Get ready for Wicked at Southampton's Mayflower!

As Helen Woolf says, time has absolutely flown by.

Wednesday, 26th September 2018, 11:00 am
Updated Thursday, 27th September 2018, 1:58 am
Wicked UK Ireland Tour 2018: Helen Woolf (Glinda) Photo by Matt Crockett
Wicked UK Ireland Tour 2018: Helen Woolf (Glinda) Photo by Matt Crockett

“They say time flies when you are having fun! And it has!”

And now Southampton gets a chance to have fun too – as Wicked arrives in the city for a stint at the Mayflower Theatre, running from October 3-27.

An ingenious and witty re-imagining of the stories and characters created by L Frank Baum in The Wonderful Wizard of Oz, Wicked tells the story of an unlikely but profound friendship between two young women who first meet as sorcery students.

Their extraordinary adventures in Oz will ultimately see them fulfil their destinies as Glinda The Good and the Wicked Witch of the West.

Playing Glinda is Helen: “And I have loved every minute of it. We have been on the road since November, and I don’t know where the time has gone.”

For Helen, it has been a question of stepping up.

“I was part of the first UK tour back in 2013. That tour went on for two years. I only did the first year, so I haven’t done Southampton before. I was in the ensemble and I understudied Glinda. Then I had a bit of time out and did other things and then went into the West End show understudying Glinda and Nessarose. So yes, obviously I can’t get enough of it!”

So what’s it like as an understudy? Are you relieved or frustrated when you don’t get to go on?

“I have understudied several people and they have got their job for a reason. Everyone has to earn their stripes and I think that was what I was doing. But I definitely relished the opportunities to go on. I can’t remember how many times. It is different in the West End where people have holidays and it is a bit more structured and you have a few days that are scheduled. On tour, there are no holidays and it is only if people are poorly.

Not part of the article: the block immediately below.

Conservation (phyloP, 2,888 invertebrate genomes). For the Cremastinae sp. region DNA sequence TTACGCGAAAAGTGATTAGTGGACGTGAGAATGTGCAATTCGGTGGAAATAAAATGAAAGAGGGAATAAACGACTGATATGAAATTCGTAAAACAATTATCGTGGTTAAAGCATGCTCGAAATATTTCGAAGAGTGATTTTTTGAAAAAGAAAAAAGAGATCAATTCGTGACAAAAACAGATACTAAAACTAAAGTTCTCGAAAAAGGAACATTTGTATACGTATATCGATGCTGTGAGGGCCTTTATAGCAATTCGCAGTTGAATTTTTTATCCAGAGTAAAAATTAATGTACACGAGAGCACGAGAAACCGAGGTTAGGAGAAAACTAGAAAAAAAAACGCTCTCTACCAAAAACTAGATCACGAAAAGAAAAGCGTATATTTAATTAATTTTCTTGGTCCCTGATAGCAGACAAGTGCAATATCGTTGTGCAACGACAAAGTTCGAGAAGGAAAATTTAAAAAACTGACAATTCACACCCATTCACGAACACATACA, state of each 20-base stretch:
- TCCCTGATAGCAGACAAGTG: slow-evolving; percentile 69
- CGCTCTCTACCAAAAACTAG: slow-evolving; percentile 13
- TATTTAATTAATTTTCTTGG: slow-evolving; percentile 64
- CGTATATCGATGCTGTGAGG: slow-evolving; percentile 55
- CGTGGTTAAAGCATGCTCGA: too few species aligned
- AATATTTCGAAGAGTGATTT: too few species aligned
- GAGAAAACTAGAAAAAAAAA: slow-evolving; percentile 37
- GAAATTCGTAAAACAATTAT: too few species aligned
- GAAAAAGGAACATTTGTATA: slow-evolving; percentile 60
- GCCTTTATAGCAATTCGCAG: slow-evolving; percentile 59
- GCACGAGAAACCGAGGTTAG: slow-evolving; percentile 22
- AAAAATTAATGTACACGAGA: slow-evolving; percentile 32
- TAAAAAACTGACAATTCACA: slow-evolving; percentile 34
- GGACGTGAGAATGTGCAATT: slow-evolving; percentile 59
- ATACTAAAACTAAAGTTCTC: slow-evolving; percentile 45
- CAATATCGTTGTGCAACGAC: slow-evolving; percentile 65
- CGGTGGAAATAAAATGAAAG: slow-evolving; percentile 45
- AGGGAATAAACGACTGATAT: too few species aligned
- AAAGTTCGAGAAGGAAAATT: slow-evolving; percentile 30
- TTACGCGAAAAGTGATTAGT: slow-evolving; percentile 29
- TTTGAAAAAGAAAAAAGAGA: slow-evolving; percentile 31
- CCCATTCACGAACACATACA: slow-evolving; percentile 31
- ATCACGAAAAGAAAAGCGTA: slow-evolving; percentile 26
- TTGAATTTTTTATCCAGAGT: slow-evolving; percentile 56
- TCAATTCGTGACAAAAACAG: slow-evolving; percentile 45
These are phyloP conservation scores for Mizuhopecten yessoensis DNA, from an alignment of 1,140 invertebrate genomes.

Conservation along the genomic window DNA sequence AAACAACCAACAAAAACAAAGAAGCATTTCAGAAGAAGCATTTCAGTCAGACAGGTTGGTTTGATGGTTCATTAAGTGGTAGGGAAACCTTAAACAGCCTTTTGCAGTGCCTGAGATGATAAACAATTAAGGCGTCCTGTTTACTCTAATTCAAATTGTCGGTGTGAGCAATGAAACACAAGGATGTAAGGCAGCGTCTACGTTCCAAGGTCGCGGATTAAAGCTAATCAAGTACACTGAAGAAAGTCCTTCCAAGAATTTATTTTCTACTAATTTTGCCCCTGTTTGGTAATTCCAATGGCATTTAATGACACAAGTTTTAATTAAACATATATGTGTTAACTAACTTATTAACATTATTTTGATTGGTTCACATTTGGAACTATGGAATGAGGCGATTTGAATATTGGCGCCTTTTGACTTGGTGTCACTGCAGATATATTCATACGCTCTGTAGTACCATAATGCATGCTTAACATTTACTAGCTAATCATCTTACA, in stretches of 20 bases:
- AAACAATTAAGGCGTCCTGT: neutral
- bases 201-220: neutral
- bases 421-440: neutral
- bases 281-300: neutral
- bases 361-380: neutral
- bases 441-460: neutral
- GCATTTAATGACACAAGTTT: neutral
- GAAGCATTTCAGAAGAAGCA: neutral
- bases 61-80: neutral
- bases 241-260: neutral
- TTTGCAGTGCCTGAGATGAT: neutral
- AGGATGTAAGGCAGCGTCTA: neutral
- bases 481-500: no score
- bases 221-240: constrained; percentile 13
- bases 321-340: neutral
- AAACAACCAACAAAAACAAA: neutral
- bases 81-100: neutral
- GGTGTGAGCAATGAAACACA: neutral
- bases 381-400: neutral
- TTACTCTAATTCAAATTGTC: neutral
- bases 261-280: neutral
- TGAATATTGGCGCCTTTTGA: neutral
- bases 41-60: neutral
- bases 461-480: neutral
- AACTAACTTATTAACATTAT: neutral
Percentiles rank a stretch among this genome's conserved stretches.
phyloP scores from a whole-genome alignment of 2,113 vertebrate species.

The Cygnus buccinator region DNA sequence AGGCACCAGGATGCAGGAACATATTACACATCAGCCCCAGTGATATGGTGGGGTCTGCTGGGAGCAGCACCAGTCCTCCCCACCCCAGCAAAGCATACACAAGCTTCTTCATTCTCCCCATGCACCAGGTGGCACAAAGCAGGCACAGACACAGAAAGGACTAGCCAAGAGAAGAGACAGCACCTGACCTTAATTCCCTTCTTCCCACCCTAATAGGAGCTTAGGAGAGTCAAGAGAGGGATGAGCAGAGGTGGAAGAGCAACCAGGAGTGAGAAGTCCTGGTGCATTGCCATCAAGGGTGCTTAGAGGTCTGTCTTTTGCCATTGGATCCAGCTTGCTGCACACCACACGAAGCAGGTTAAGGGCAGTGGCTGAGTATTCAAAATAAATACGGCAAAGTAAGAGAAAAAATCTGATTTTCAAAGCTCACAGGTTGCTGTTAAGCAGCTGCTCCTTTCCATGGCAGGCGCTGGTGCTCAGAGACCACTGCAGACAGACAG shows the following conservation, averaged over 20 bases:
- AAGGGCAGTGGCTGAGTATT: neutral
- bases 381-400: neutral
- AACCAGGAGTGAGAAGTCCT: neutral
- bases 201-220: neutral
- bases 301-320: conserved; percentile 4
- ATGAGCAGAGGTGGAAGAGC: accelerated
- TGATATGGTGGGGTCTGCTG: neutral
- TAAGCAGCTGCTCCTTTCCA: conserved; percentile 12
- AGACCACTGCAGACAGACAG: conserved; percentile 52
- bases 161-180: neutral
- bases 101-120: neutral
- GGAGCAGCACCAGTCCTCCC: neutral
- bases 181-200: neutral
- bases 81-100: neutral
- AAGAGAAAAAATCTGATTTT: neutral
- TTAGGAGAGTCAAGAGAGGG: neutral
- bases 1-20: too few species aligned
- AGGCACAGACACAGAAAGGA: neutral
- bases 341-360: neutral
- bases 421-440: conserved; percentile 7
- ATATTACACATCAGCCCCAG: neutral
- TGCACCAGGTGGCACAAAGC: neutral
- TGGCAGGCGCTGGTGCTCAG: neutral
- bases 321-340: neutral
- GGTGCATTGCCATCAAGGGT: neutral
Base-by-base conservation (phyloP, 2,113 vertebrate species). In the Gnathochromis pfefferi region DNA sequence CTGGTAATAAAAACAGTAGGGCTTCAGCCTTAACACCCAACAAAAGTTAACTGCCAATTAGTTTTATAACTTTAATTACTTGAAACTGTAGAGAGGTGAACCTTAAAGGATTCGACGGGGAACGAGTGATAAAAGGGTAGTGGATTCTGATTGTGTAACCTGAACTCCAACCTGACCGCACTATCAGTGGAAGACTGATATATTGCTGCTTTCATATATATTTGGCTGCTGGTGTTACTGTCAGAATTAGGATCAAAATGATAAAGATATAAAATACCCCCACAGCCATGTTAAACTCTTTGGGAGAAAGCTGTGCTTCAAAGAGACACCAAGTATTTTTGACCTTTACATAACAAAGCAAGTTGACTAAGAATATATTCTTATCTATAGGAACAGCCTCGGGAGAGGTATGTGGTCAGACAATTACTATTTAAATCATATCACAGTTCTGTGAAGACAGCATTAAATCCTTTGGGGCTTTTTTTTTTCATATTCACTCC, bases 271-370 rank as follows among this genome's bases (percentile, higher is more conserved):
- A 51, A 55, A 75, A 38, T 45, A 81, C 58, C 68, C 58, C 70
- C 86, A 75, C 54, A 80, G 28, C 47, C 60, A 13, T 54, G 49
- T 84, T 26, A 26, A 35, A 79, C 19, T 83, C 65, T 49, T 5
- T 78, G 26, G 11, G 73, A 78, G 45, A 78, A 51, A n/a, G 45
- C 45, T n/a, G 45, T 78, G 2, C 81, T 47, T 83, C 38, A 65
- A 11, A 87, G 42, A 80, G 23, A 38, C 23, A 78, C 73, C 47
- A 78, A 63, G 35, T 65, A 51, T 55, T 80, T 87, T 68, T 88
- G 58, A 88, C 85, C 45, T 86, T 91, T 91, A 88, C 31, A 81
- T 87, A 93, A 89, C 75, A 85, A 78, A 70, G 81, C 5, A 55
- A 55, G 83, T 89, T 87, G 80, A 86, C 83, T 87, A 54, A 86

“But the lovely thing about Wicked is that every ensemble member has their own journey in the show. Everyone gets the chance to stand out in their own away.

“Every show is different, but Wicked is quite good at promoting the understudies. There were quite a few who have gone on ahead of me. They are quite good at nurturing people. But, yes, I was gagging to do it!

“But it was not a question of ‘Oh, I would like to do that!’ and they let me. I still had to audition along with hundreds of other people. There was still a good chance that I wasn’t going to get it. It is just such a fabulous role. It is so iconic.”

And it all comes to an end on January 6 – after 14 months on the road. It is going to feel very strange.

“I remember when I finished my first contract in London the first time round, and every night at about 7 o’clock I would get a bit itchy thinking that I should be somewhere and doing something!”

So Helen will certainly be sorry to say goodbye to the show: “It is just such a wonderful story of friendship and acceptance and a story of love that is not your traditional love story of male and female. This is a story about two women who put aside their differences and become the best of friends. It is about not judging what you see on the surface. It is about going a little bit deeper…”